Few animals have captured my soul like the cape buffalo. I've been infatuated with them since I was a kid and read old african novels by Roosevelt, Capstick and Ruark. I turned that dream into reality for the first time in 2006 and spent 16 days hunting South Africa, day after day, without even drawing my bow. I booked RSA again in 2007 and hunted herds of buffalo. Again, after 14 days of tracking and trying every possible method, I came home empty handed. While both hunts were ranch operations, nobody can argue those animals weren't totally wired and challenging. I never stopped thinking about buffalo and it's been number one on my bucket list for years now - even above my other nemesis - an elk.
Crossing into Mozambique
With that burning desire I started talking with African outfitters and PH's I knew well. Many outfits want nothing to do with bowhunting for two reasons; the first is that it's dangerous. Buffalo can be unpleasant and they really dislike being shot. But the primary reason most outfits don't want bowhunters is simple, it's a lot of work. A buffalo with a rifle can be a challenging hunt, but multiply that many times over by needing a close shot, a perfect angle, and without spooking an entire herd of bulls and cows in the process and you turn a one or two day rifle hunt into a 10 day bowhunt quickly. It's just not profitable for them to spend so much time on one animals.
So when my old friend and my first "dangerous game" PH, Dries Visser Jr. emailed me about an opportunity to hunt truly wild buffalo Mozambique I don't think I hesitated for one second. I confirmed the hunt immediately.
Our first view of Coutada 10 - the hunting concession
My hunt started in Pretoria South Africa. It was the beginning of a day-long series of flights and landings required to get to Mozambique. Gert Saaiman of Saaiman Safaris was the pilot and owner of the camp and operation we were staying at. Along with his partner, Johan Strasheim (who owns Bahati Safaris), they own the hunting rights to the concession.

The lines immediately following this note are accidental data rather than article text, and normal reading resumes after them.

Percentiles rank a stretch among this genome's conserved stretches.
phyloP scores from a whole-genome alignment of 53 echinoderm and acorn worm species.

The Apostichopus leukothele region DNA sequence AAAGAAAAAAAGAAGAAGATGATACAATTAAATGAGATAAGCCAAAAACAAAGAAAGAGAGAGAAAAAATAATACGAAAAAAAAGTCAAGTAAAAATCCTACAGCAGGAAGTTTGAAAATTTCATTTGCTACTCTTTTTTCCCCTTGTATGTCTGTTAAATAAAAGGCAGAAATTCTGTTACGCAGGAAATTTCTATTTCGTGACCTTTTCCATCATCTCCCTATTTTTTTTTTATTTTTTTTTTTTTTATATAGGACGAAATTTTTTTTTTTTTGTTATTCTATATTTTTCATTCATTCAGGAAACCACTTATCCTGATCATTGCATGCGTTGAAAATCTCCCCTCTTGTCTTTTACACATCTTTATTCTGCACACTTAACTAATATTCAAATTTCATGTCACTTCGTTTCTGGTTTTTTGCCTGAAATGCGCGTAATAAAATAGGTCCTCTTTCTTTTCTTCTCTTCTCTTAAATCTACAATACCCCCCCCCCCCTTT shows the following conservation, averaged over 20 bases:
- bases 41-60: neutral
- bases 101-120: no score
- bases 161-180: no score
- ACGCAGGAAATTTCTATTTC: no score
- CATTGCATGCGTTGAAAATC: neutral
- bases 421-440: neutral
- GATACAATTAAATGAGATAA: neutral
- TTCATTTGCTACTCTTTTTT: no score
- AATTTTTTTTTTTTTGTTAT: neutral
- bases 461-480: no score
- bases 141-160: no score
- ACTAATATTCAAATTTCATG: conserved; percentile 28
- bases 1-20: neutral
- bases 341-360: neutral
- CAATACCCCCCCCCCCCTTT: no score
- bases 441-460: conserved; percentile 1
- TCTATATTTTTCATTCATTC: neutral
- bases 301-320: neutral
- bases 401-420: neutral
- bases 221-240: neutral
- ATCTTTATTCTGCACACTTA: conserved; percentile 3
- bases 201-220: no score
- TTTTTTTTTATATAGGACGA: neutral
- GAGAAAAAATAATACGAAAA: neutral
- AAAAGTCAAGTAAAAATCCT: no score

We left Pretoria for Polokwane where we needed to clear immigration and pick up my PH, Willem Van Dyk. From there we flew to Beira, a small fishing city on the coast of Mozambique on the Indian Ocean. Our last leg was over the concession we'd be hunting - Coutada 10 - before landing on a grass runway near camp.
Unloading the Aerostar Plane
Mozambique villages are as primitive as they get
We unloaded the plane and drove to camp which is comfortable but far more rustic than any african operation I have hunted. This was expected since this is a classic - old africa Safari hundreds of miles in the bush. We had a nice dinner and I spent the better part of that evening organizing my gear for the next several days of living in the swamps. Tomorrow morning we needed to be up at 3:00 AM for a long day of traveling; first by truck for an hour, then several hours by Argo to pick out a campsite, and finally to the buffalo. To say I fell asleep soundly would be a lie. I was wired and filled with anticipation.